Above: Potatoes, spinach, grilled onions, and steak, all dressed simply with kosher salt and extra-virgin olive oil.

And so we raised a glass of 2004 Brunello di Montalcino by Il Poggione last night, to both Mr. Suckling and Mr. Ziliani, polar opposites in their approach to Italian wine, leading voices of antithetically positioned vinous philosophies. I hope and trust that both will continue to share their impressions and palates, using whatever media they see fit, with a world ever-thirsty for Italy’s unique wines.

Dusk in Montalcino

Above: Sunset on our way to Montalcino last September. My friend and traveling companion Ben Shapiro took this photo as we arrived. Our trip was a Sideways of sorts, except we were desperately searching for Sangiovese, not Pinot Noir.

The dust has settled and Franco and I have finally had time to summarize and translate notes from the Italian Treasury Department’s findings in “Operazione Mixed Wine,” the investigation of the Brunello affair, Brunellogate, or Brunellopoli as it has been called in Italy (after the Tangentopoli or Bribesville scandal of the 1990s).

Franco is on his way to Tuscany now, where he will talk with producers and try to assess their impressions “on the ground,” as we used to say when I worked at the U.N.

An old friend and bandmate of mine, Stuart Mayes, wrote me yesterday, reminiscing about a magnum of 1990 Casanova di Neri Brunello di Montalcino that we drank together the night of the OJ Simpson chase in Los Angeles in 1994. My friend Riccardo Marcucci — who did his military service with Giacomo Neri, owner of the winery — had brought the bottle to Los Angeles pre-release. We all sat around my apartment in West Hollywood, glued to the television, sipping the wine. That was long before I knew I would have a life in wine. Giacomo’s winery is one of the 5 found to have “cheated in commercial transactions” by investigators.

I met Giacomo back in 1989 when I first traveled to Montalcino and he had just begun making wine, taking over the reins of his family’s farm’s management from his father. The style of his wines has changed considerably since then and he has been transformed from a farmer’s son who recently completed his mandatory military service (when I met him in 1989) to producer of one of Italy’s most sought-after wines, with top scores and accolades, bottler of wines that command exorbitant prices in the U.S. market. Will the findings of infelicitously named Operazione Mixed Wine have any affect on him or the popularity of his wines? Probably not. And so let it be.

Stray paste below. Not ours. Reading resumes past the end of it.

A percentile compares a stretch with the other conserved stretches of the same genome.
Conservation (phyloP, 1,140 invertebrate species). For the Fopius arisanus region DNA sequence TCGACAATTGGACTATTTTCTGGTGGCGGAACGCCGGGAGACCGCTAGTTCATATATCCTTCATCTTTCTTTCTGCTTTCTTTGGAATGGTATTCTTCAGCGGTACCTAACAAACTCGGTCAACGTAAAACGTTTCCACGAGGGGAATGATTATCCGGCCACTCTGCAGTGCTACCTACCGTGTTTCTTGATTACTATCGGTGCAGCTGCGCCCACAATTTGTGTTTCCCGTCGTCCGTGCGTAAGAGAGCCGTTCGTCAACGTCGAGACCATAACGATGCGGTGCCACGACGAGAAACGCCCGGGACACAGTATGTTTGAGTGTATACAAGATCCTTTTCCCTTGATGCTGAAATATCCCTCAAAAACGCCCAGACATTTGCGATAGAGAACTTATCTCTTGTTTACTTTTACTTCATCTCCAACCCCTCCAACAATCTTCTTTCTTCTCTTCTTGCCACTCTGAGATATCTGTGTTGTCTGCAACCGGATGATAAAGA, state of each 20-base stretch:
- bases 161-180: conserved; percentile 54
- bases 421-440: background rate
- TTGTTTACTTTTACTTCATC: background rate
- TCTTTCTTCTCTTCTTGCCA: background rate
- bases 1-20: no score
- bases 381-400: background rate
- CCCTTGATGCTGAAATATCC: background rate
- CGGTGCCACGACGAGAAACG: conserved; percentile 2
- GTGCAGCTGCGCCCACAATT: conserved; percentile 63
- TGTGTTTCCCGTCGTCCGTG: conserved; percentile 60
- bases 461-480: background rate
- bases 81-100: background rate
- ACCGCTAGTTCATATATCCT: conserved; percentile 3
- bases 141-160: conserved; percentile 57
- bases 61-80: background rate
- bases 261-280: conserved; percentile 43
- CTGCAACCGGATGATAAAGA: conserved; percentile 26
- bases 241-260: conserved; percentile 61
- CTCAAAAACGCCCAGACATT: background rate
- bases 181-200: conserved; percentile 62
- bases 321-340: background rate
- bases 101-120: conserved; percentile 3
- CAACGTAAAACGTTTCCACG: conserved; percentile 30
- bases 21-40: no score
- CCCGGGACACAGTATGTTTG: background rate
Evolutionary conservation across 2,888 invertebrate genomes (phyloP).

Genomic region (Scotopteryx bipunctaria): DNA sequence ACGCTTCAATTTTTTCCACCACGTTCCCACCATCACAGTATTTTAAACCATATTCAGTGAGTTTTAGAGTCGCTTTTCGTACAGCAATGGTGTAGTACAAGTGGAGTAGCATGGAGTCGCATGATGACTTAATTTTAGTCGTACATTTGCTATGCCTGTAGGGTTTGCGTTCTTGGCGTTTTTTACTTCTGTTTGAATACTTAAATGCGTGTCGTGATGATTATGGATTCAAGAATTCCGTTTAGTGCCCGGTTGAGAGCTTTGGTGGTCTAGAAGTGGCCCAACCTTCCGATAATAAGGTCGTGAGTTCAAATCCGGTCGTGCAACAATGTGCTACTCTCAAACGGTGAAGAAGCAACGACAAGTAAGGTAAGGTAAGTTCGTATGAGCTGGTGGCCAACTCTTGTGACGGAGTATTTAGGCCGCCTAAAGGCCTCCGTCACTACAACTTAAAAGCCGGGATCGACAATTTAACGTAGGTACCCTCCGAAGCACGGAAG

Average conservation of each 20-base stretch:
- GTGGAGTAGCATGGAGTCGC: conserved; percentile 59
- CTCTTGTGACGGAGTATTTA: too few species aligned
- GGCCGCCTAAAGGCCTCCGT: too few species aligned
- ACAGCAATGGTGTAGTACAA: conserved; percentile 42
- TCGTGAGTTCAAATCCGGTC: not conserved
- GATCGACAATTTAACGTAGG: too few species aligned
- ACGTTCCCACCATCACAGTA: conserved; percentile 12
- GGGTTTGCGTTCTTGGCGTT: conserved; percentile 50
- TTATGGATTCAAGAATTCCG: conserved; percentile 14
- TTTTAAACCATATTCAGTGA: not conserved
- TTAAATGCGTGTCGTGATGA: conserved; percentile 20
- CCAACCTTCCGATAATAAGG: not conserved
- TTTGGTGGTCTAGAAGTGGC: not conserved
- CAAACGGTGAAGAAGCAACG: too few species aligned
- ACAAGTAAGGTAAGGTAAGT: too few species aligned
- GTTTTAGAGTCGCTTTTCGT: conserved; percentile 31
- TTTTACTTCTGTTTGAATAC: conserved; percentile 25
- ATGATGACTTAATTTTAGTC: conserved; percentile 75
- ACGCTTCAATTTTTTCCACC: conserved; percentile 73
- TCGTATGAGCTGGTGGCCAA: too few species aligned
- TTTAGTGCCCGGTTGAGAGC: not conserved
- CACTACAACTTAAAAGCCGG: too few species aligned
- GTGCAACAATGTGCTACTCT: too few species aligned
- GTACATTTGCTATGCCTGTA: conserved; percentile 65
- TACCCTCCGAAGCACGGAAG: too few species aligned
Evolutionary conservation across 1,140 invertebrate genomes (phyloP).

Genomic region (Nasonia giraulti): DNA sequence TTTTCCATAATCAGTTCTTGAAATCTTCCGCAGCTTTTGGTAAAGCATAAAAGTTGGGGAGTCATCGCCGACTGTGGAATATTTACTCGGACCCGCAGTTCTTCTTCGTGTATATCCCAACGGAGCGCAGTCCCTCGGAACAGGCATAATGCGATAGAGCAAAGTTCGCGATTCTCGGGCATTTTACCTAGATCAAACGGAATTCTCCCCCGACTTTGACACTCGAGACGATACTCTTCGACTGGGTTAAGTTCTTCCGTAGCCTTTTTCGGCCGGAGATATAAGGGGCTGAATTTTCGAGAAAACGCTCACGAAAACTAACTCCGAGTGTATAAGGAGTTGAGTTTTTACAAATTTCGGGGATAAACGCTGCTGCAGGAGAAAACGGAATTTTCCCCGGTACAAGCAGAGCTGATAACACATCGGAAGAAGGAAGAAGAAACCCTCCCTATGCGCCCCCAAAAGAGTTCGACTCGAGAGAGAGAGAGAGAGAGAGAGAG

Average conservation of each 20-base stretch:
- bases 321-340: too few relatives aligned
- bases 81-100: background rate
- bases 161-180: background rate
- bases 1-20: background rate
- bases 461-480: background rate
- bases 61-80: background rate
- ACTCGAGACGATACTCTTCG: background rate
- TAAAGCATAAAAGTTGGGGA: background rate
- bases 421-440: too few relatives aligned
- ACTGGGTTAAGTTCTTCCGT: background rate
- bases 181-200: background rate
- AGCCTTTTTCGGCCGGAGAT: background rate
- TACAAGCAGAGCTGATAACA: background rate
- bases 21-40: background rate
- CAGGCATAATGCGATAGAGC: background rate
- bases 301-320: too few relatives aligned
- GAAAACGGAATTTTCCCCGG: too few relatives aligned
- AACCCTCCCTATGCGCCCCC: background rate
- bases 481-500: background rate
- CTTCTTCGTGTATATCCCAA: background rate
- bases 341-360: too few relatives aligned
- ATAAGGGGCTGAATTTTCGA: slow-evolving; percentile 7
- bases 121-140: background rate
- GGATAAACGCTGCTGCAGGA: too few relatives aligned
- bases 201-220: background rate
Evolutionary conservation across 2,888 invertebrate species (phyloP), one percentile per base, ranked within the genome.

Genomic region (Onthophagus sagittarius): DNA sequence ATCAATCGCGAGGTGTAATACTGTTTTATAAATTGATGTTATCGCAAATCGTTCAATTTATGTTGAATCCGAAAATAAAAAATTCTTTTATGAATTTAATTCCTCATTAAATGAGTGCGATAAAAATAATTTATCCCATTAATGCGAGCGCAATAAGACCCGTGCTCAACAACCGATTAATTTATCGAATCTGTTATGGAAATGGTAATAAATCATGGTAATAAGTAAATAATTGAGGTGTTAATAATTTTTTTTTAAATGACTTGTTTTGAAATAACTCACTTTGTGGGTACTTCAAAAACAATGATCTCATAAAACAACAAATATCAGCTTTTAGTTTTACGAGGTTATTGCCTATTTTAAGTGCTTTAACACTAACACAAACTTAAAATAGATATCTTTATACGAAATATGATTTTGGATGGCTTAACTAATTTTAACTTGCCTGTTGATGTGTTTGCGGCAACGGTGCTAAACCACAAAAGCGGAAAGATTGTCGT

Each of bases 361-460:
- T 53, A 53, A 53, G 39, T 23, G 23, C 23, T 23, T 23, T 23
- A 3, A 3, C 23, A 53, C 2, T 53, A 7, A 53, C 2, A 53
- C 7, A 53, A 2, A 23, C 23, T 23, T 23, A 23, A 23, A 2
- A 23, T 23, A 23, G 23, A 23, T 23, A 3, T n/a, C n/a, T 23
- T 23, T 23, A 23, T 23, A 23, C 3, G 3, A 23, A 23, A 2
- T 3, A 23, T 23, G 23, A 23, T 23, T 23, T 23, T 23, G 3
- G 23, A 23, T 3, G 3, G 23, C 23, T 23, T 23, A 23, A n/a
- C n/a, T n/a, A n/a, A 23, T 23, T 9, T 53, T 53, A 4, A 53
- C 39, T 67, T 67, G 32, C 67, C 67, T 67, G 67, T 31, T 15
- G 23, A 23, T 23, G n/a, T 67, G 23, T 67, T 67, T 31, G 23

At the recommendation (and thanks to the generosity) of my friend Howard, I’ve been reading the autobiography of Luis Buñuel, My Last Sigh. I came across this passage in the opening pages, describing one of the characters in the town where Buñuel grew up in Spain, Calanda, when the country was still lost in the “Middles Ages,” as the director liked to remember it:

    Don Luis also played a decisive role when the Calanda vineyards were struck with a devastating phylloxera. While the roots shriveled and died, the peasants adamantly refused to pull them out and replace them with American vines, as growers were doing throughout Europe. An agronomist came specially from Teruel and set up a microscope in the town hall so that everyone could examine the parasites, but even this was useless; the peasants still refused to consider any other vines. Finally, Don Luis set the example by tearing out his whole vineyard; as a result, he received a number of death threats, and never went out to inspect his new plants without a rifle. This typical Aragonian collective obstinancy took year to overcome.

What do any of these things have to do with one another? Nothing, really, aside from being overlapping remembrances and experiences in my mind. The Brunello controversy has finally come to an end, thank goodness. The Italian government has confirmed what everyone suspected all along (the truth was in the wine, in vino veritas, but all you had to do was look at its dark color to realize that it wasn’t 100% Sangiovese, which should always be bright and clear, as any producer of 100% Sangiovese will tell you). Frankly, whole thing has left me terribly depressed.

The good news is I am headed to San Diego tomorrow to pour and talk about wine at Jaynes Gastropub — tomorrow and Thursday nights. If you’re in town, please come down to see me and we’ll open some Brunello di Montalcino by one of my favorite producers, Il Poggione, and ci berremo sopra, as they Tuscans say. We’ll have a drink and put it to bed.

Wineries named in Brunello investigation


The server that hosts VinoWire is having problems today and so I’m unable to post there but I will do a detailed post asap.

Today’s Florence edition of the Italian national daily La Repubblica reports the names of the seven wineries investigated in the Brunello inquiry, dubbed by Italian authorities, “Operazione Mixed Wine” or “Operation Mixed Wine.” The five that were found by the Italian Treasury Department to have bottled wine “not in conformity with appellation regulations” are: Antinori, Argiano, Banfi, Casanova di Neri, and Marchesi de’ Frescobaldi. According to the article, Biondi Santi and Col d’Orcia were also investigated by were cleared by investigators of any wrongdoing.